[Webinar Series: Leaders Shaping the Future of the Indo-Pacific] Conversation with Minister Audrey Tang
[Webinar Series: Leaders Shaping the Future of the Indo-Pacific]
Conversation with Minister Audrey Tang
Friday 15 Jan 2021
5:30 - 6:30 p.m. Tokyo Time
Ms. Aiko Doden, Special Affairs Commentator for NHK World interviewed Minister Audrey Tang on the Taiwan model, an all-society model, that stems from the collective memories of SARS in 2003. Minister Tang mentioned that the model was based on people-public partnership, as the best ideas, such as visualization and “humor over rumor” came as from the social sector.
Ms. Doden began by asking about the Minster’s active use of IT not only to contain the virus but as a social fabric that shapes Taiwanese democracy. Taiwan’s democracy has been operated under normal circumstances amid the pandemic, with only 842 confirmed cases of the virus and 7 deaths as of January 15, 2021, making it the safest country in the world She mentioned that the modus operandi was to “fight the pandemic without lockdown and the infodemic with no takedown.” Minister Tang named the lessons to be learned from the Taiwan model to be “fast, fair and fun.” “Fast” is represented by the speed of policy implementation and the daily press conferences communicating updated information and answering every question from journalists. The model also ensures fair and equitable access to PCB testing and “humor over rumor.”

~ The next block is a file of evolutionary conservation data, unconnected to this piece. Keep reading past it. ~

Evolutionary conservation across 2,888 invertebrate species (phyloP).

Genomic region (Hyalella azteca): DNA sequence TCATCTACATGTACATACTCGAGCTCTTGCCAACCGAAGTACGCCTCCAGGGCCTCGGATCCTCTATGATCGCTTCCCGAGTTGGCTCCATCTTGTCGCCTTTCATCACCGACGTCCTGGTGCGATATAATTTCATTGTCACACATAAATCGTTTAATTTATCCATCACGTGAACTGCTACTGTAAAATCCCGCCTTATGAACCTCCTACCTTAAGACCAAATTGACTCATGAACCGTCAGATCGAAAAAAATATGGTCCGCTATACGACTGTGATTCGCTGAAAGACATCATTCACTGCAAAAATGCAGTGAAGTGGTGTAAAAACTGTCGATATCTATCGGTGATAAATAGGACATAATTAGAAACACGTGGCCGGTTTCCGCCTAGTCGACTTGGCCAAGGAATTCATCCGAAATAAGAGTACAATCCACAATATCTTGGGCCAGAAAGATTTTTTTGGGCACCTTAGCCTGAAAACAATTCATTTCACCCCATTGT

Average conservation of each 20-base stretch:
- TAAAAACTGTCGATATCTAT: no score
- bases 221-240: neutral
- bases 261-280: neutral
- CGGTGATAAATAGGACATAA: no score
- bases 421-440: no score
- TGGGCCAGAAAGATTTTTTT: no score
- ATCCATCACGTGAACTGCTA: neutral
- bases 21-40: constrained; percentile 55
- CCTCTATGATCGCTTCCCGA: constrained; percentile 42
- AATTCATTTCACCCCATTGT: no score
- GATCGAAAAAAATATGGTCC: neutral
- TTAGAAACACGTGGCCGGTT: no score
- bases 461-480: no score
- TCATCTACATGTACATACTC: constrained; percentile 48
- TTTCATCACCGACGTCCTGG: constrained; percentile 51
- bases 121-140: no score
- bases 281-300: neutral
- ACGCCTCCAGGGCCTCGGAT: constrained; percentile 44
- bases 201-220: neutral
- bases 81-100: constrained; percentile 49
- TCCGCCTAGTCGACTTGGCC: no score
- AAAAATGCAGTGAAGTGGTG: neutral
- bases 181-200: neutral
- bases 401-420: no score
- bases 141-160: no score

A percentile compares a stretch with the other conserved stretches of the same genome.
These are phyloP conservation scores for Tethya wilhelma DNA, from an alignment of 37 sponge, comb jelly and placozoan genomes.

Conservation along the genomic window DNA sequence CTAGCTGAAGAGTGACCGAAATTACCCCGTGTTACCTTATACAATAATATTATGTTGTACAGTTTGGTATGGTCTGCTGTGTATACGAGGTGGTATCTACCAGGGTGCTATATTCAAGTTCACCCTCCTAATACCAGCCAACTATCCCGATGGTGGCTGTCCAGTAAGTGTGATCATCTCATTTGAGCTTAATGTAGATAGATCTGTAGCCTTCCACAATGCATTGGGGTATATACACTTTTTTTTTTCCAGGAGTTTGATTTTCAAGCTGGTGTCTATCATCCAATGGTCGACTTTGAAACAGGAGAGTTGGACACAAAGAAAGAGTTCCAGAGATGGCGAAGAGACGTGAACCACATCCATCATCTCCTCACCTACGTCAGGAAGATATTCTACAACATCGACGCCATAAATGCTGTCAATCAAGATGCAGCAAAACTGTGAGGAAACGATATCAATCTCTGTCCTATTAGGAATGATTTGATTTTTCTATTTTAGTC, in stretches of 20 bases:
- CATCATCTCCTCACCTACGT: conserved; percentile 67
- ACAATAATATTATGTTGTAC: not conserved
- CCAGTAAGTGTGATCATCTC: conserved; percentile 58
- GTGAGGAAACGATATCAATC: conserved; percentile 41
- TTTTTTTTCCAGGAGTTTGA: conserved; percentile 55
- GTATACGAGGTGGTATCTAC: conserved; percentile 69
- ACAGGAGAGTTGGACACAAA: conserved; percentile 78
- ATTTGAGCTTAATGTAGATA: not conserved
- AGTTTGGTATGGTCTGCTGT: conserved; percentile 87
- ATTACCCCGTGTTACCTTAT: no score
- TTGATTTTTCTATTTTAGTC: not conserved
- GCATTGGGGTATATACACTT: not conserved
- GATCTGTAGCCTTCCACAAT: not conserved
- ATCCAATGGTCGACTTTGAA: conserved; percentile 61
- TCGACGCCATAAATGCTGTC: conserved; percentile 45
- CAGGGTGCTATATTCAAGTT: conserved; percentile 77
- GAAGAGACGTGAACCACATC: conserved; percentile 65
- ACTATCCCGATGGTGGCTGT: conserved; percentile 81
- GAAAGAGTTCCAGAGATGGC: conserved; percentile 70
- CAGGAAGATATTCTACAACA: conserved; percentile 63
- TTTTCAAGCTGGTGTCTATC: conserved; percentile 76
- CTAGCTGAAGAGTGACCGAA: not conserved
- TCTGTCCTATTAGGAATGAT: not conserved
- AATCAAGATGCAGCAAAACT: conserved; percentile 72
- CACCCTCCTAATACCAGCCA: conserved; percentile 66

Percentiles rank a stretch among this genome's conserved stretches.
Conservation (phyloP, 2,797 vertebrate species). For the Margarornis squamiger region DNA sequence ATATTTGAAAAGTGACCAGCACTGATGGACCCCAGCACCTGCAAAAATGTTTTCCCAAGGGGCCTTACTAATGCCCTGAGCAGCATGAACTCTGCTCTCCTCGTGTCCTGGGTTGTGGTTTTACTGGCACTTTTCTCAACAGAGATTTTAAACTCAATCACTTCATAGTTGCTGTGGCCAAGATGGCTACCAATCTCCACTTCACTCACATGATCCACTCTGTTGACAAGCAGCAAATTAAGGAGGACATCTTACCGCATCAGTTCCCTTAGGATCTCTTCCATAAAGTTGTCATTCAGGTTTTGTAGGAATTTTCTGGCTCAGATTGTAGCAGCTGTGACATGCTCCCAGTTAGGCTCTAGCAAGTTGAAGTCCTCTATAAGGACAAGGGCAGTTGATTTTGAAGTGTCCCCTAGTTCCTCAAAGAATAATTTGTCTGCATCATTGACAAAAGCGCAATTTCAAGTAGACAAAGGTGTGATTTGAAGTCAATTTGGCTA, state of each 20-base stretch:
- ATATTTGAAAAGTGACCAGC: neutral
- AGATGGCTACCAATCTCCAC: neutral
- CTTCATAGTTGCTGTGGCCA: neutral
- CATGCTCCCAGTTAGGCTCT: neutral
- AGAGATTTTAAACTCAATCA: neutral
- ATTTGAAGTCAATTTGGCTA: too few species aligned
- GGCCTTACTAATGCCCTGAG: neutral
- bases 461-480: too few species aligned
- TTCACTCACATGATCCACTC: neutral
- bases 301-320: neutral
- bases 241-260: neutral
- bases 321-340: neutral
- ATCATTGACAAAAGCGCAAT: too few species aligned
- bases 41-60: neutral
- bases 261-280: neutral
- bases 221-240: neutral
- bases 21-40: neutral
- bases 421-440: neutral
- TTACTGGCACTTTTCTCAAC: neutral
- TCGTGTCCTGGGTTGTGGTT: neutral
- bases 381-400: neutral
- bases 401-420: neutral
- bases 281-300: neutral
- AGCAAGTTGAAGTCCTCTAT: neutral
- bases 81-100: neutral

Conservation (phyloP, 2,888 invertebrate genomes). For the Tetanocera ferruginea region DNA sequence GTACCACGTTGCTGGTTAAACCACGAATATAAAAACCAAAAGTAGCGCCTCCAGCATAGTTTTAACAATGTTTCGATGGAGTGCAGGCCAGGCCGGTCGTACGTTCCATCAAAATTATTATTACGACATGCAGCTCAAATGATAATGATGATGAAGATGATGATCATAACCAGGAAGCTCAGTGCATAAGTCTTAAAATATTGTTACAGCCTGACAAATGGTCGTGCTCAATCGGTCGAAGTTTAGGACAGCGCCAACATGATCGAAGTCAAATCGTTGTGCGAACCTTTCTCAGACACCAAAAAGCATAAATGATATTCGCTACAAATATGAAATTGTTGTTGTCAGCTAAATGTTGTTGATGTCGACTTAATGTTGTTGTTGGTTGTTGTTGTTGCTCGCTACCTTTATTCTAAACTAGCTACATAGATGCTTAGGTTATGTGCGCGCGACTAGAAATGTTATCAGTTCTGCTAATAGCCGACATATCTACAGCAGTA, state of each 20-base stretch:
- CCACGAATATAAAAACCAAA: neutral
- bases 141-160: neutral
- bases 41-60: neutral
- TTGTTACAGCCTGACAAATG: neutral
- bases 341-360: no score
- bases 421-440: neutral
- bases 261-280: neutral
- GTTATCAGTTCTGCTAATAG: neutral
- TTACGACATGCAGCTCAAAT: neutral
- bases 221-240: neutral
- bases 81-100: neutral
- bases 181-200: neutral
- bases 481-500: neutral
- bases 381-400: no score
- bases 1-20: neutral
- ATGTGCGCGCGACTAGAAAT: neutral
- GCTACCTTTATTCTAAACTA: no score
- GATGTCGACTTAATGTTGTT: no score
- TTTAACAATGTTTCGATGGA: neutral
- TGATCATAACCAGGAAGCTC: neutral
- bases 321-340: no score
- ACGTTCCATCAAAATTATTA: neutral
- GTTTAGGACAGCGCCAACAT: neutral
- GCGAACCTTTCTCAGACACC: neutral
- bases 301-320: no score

Asked about the need for conscious understanding that protecting yourself means protecting others, loved ones, and society’s essential workers, Minister Tang elaborated on the successful use of the single-payer national health insurance (NHI) system, which allows access to less expensive masks, diagnosis and drive-through tests compared to those available in other jurisdictions. Collective understanding from the SARS experience encourages people to reminding each other the importance of wearing masks, washing hands and social distancing. Taiwan’s healthcare system covers 99.99% of its citizens and residents, who trust the system and know that they can obtain firsthand updated information as well as access their personal medical records. The distribution of vaccines is also likely to be built on the single-payer NHI system to ensure equal access. The scheme will be enabled by IT.
However, Minister Tang says that IT is not the magic wand. Trust between the government and people is the integral part of Taiwan model. IT only connects devices together, while “digital” connects people together. She believes that civil participation is key to the successful use of IT. Asked her opinion about how some people are still skeptical about the use of IT because of its downsides, including increased digital divide and polarization induced by social media, she pointed out that the spirit is to bring IT to people, not make them adapt. For example, in promoting the effective wearing of masks, while there were suggestions of using mobile payment to receive masks, she chose to use the NHI system, with which three-fourth of the population was already familiar with. Elderly people might not be effective with mobile phones, but they knew how to access the NHI system and fill out prescriptions.